Hibiscus tea makes a great iced tea and not only because of its brilliant red colour. Earl Grey pairs nicely here, adding its own floral & citrus overtones. This tea has a natural sweet/tart flavour, so you might want to try this without any added sweetener at first. If you do want to add something, agave syrup is a good choice since it dissolves quickly in cold water.
4 hibiscus tea bags
3 earl grey tea bags
5 c cold water
agave syrup, to taste (optional)
lemon or lime slices, to garnish
In a large glass pitcher, add in the tea bags and cover with cold water. Place pitcher in the fridge overnight. You can add agave syrup directly to the pitcher or individual glass and give it a good stir, if you like a sweet tea – I leave it out. Garnish glasses with lemon or lime slices when serving.
This sounds like such a refreshing drink! Perfect for these hot days we’ve been having!
I love Tofino and Ucluelet! I live in Victoria, so I usually go once a year.
Don’t worry about the kitchen. Most of these cabins (though I’ve never been to your particular one) are stocked with most basics. Pots, pans, cutting boards, knives, peelers and bottle openers to dishes, glasses, wine glasses and cutlery. I would say that if you really love your knives, I’d bring your own. The ones in cabins are usually dull.
Not all places will have a kettle for tea, but that just means I would boil water in a pot.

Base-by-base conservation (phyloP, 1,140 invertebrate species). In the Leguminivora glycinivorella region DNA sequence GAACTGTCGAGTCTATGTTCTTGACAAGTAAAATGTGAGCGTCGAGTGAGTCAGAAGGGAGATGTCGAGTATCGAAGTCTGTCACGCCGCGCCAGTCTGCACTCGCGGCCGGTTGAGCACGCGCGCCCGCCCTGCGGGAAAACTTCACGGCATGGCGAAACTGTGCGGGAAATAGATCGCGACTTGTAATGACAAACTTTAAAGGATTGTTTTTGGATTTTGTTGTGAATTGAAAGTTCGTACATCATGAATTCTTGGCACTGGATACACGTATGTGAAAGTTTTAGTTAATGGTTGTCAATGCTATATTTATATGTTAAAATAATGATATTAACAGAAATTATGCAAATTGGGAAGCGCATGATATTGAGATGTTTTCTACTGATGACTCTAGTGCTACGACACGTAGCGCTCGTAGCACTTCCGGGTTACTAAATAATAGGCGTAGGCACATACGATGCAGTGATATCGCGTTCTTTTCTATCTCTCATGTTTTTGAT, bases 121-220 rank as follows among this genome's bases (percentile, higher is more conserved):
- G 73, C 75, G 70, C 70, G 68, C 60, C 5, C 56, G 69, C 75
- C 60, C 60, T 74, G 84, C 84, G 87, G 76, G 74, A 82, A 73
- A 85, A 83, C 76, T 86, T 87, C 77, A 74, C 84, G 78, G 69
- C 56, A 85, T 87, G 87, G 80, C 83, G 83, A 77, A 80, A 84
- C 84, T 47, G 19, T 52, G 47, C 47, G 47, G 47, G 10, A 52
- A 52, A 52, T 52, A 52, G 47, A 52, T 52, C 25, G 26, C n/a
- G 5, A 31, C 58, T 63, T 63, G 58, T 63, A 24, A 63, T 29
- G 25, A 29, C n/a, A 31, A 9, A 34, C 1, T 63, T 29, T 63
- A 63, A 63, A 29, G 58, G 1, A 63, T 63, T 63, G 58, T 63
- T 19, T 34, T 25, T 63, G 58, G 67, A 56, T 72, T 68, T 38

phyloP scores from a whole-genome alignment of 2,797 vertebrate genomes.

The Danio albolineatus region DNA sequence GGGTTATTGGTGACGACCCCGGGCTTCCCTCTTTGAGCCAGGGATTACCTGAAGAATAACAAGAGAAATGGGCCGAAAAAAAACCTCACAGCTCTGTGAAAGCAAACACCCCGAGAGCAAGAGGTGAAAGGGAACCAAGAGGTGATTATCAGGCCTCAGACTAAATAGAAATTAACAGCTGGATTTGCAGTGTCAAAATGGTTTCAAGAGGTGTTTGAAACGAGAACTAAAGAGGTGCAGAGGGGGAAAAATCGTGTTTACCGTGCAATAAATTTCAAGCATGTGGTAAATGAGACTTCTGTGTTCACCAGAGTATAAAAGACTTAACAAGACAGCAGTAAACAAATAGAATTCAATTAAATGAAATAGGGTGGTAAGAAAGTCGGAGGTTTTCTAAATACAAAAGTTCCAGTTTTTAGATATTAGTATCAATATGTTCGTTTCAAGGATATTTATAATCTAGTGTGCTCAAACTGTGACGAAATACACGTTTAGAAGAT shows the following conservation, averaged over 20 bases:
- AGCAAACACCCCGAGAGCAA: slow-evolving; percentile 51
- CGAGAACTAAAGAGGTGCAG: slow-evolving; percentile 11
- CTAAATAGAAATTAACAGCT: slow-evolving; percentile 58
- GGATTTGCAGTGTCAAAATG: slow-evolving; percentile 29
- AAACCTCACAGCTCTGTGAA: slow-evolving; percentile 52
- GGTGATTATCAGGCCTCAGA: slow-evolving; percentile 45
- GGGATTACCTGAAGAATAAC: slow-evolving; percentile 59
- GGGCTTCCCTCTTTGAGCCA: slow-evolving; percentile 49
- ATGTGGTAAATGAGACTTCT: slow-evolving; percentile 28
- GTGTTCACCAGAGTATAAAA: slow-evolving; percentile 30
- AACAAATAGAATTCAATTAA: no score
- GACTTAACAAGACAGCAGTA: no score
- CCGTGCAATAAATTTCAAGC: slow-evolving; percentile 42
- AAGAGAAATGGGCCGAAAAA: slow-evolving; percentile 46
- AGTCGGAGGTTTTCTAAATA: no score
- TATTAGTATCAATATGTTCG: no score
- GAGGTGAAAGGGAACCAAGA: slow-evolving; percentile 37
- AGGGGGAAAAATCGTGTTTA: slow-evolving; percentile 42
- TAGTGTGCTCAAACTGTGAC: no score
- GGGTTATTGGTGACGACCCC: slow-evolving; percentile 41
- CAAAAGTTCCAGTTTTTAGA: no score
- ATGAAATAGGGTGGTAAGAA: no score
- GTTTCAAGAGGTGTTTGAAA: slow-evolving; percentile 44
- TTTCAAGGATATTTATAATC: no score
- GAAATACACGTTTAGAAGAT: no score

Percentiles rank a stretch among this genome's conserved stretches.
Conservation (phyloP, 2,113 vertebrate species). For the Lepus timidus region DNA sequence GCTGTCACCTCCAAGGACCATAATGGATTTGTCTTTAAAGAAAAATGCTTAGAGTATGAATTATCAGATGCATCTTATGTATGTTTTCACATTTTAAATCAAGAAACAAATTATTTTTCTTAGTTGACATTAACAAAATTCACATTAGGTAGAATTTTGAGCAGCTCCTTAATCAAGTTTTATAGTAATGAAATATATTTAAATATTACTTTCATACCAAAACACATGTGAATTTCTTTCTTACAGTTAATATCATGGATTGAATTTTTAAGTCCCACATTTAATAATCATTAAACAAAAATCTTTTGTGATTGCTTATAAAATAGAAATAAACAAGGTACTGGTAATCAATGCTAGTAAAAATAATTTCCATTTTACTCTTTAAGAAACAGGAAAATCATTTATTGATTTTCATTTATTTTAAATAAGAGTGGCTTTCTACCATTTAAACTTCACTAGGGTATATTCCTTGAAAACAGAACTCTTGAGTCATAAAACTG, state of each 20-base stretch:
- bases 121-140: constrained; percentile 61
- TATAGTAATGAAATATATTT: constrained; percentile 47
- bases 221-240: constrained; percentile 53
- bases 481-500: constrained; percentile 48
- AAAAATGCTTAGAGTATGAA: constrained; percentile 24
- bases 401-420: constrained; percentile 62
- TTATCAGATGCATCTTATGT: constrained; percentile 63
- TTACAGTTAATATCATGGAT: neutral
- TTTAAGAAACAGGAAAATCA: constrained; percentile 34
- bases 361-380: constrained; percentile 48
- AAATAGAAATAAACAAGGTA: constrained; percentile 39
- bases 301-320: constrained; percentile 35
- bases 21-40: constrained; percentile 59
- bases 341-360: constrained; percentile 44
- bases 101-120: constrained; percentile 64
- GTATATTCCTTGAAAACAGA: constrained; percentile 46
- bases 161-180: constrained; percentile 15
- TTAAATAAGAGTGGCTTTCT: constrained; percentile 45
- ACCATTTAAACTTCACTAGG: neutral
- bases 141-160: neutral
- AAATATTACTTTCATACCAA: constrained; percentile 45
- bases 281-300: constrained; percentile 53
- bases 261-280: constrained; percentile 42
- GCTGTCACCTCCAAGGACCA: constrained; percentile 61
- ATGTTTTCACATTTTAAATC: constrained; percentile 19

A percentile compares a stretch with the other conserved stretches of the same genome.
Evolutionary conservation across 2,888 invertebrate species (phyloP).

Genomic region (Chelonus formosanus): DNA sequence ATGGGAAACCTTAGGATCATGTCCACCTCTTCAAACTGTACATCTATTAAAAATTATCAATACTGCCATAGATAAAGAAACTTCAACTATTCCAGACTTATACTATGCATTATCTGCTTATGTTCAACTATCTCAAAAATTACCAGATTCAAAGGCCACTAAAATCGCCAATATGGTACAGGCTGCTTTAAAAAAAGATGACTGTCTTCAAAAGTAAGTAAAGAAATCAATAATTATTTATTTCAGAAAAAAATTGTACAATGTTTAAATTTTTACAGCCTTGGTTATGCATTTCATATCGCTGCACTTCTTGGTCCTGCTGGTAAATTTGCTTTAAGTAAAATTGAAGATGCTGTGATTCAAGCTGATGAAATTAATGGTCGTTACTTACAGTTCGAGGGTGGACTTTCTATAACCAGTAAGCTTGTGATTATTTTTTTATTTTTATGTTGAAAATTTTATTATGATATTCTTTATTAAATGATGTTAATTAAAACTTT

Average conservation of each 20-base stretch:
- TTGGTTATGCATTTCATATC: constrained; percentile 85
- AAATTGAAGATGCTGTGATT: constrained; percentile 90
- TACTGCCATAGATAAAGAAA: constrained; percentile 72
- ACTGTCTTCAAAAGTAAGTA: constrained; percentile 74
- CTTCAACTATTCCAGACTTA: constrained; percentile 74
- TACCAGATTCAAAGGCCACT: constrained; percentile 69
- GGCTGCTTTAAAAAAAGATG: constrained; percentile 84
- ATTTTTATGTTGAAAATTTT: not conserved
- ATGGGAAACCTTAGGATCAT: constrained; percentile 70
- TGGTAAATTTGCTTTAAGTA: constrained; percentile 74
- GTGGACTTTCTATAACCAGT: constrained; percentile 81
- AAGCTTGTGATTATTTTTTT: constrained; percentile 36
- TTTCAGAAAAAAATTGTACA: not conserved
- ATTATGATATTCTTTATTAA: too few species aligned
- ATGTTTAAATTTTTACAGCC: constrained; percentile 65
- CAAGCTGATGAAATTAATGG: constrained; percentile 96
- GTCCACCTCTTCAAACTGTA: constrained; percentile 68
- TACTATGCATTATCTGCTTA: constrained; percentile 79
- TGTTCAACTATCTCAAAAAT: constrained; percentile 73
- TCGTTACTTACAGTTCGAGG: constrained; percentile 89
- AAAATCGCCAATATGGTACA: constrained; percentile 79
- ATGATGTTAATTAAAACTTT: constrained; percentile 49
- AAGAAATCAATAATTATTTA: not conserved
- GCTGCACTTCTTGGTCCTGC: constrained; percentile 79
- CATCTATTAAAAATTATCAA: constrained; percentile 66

My best advice would to bring some oil with you if you like to cook with that – rather than buying a large bottle when you get there (I’m pretty frugal). Otherwise, if you forget something or need something (or cook with butter instead), Ucluelet is really small, but still big enough to have a pretty big grocery store called the Co-Op. It’s on the main street, so you can’t miss it. http://www.uclueletcoop.com/ Everything you need will be there.
Have fun!!! Dress in layers, it could get windy/cooler at night.
We spent my 30th birthday in Ucluelet! SO PRETTY. You’re going to love it. Groceries are pretty expensive out there, so I’d definitely bring a cooler of supplies. We made some fancy food, seeing as it was birthday week–sweet potato gnocchi in cream sauce and a loaf of bread (had to use up the extra flour somehow)–and some simple things like apples and salads and peanut butter sandwiches (had to use up the bread). Expect terrible knives in the kitchen! Other than that, it was pretty easy to cook in our cabin.
I just made my first cold-brew coffee of the year the other day, and iced green tea has been happening for several weeks. I’m definitely going to have to try out this version–sounds delicious!
I also went away to a cabin rental this spring…and didn’t know what to bring. It is hard to judge what people think a fully stocked kitchen really means. I ended up bringing a little too much, but better safe than sorry. If you think you will use the reamer, then bring it (its small anyway). I planned the first meals and brought stuff ready to go. Like I made tomato sauce and meatballs and froze them both. Packed them in the cooler and they were great the first night with some pasta and cheese (pre-grated at home). I also made enough vinaigrette to last the whole weekend, and stuck that in a jar and put that in the cooler. Since bacon and eggs are always a must for breakfast… I cut a dozen eggs in half (in the cooler) and had half a pack of bacon in my freezer that I also took with. I think if you plan the first few meals… you can always get more food in the area, that is more fun anyway. Have fun! Love the glass in the post.